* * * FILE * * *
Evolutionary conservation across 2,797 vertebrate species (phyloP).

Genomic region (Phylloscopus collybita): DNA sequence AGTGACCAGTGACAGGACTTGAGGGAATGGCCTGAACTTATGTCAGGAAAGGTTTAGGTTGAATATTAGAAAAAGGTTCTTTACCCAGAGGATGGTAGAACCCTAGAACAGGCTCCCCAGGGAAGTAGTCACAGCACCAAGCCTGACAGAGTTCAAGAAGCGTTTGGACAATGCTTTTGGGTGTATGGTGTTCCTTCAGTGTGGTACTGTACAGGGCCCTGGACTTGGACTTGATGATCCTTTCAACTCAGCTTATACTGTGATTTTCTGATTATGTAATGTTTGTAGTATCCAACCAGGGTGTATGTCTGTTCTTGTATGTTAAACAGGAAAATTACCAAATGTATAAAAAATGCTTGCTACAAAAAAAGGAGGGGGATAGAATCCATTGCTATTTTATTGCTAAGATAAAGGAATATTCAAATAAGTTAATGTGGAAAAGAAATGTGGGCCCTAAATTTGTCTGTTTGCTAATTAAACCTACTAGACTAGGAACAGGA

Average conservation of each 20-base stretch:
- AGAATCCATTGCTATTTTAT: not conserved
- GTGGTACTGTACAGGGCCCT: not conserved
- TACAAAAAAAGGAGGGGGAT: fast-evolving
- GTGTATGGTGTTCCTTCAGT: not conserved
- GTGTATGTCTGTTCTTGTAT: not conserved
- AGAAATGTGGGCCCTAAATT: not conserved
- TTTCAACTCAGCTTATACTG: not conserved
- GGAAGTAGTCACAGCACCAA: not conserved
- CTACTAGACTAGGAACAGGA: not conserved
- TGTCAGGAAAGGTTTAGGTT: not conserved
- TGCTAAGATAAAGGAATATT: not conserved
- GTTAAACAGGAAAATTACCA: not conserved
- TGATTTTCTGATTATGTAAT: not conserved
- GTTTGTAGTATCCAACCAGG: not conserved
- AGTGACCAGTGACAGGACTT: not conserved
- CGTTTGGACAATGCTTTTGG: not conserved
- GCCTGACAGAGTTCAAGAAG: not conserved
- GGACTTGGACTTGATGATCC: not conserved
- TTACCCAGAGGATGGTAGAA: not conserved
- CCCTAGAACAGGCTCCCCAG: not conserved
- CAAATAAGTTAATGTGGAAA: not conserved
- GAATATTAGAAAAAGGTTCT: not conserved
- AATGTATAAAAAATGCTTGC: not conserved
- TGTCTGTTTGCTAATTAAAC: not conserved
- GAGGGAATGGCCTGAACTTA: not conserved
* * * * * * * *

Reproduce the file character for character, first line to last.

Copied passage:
Evolutionary conservation across 2,797 vertebrate species (phyloP).

Genomic region (Phylloscopus collybita): DNA sequence AGTGACCAGTGACAGGACTTGAGGGAATGGCCTGAACTTATGTCAGGAAAGGTTTAGGTTGAATATTAGAAAAAGGTTCTTTACCCAGAGGATGGTAGAACCCTAGAACAGGCTCCCCAGGGAAGTAGTCACAGCACCAAGCCTGACAGAGTTCAAGAAGCGTTTGGACAATGCTTTTGGGTGTATGGTGTTCCTTCAGTGTGGTACTGTACAGGGCCCTGGACTTGGACTTGATGATCCTTTCAACTCAGCTTATACTGTGATTTTCTGATTATGTAATGTTTGTAGTATCCAACCAGGGTGTATGTCTGTTCTTGTATGTTAAACAGGAAAATTACCAAATGTATAAAAAATGCTTGCTACAAAAAAAGGAGGGGGATAGAATCCATTGCTATTTTATTGCTAAGATAAAGGAATATTCAAATAAGTTAATGTGGAAAAGAAATGTGGGCCCTAAATTTGTCTGTTTGCTAATTAAACCTACTAGACTAGGAACAGGA

Average conservation of each 20-base stretch:
- AGAATCCATTGCTATTTTAT: not conserved
- GTGGTACTGTACAGGGCCCT: not conserved
- TACAAAAAAAGGAGGGGGAT: fast-evolving
- GTGTATGGTGTTCCTTCAGT: not conserved
- GTGTATGTCTGTTCTTGTAT: not conserved
- AGAAATGTGGGCCCTAAATT: not conserved
- TTTCAACTCAGCTTATACTG: not conserved
- GGAAGTAGTCACAGCACCAA: not conserved
- CTACTAGACTAGGAACAGGA: not conserved
- TGTCAGGAAAGGTTTAGGTT: not conserved
- TGCTAAGATAAAGGAATATT: not conserved
- GTTAAACAGGAAAATTACCA: not conserved
- TGATTTTCTGATTATGTAAT: not conserved
- GTTTGTAGTATCCAACCAGG: not conserved
- AGTGACCAGTGACAGGACTT: not conserved
- CGTTTGGACAATGCTTTTGG: not conserved
- GCCTGACAGAGTTCAAGAAG: not conserved
- GGACTTGGACTTGATGATCC: not conserved
- TTACCCAGAGGATGGTAGAA: not conserved
- CCCTAGAACAGGCTCCCCAG: not conserved
- CAAATAAGTTAATGTGGAAA: not conserved
- GAATATTAGAAAAAGGTTCT: not conserved
- AATGTATAAAAAATGCTTGC: not conserved
- TGTCTGTTTGCTAATTAAAC: not conserved
- GAGGGAATGGCCTGAACTTA: not conserved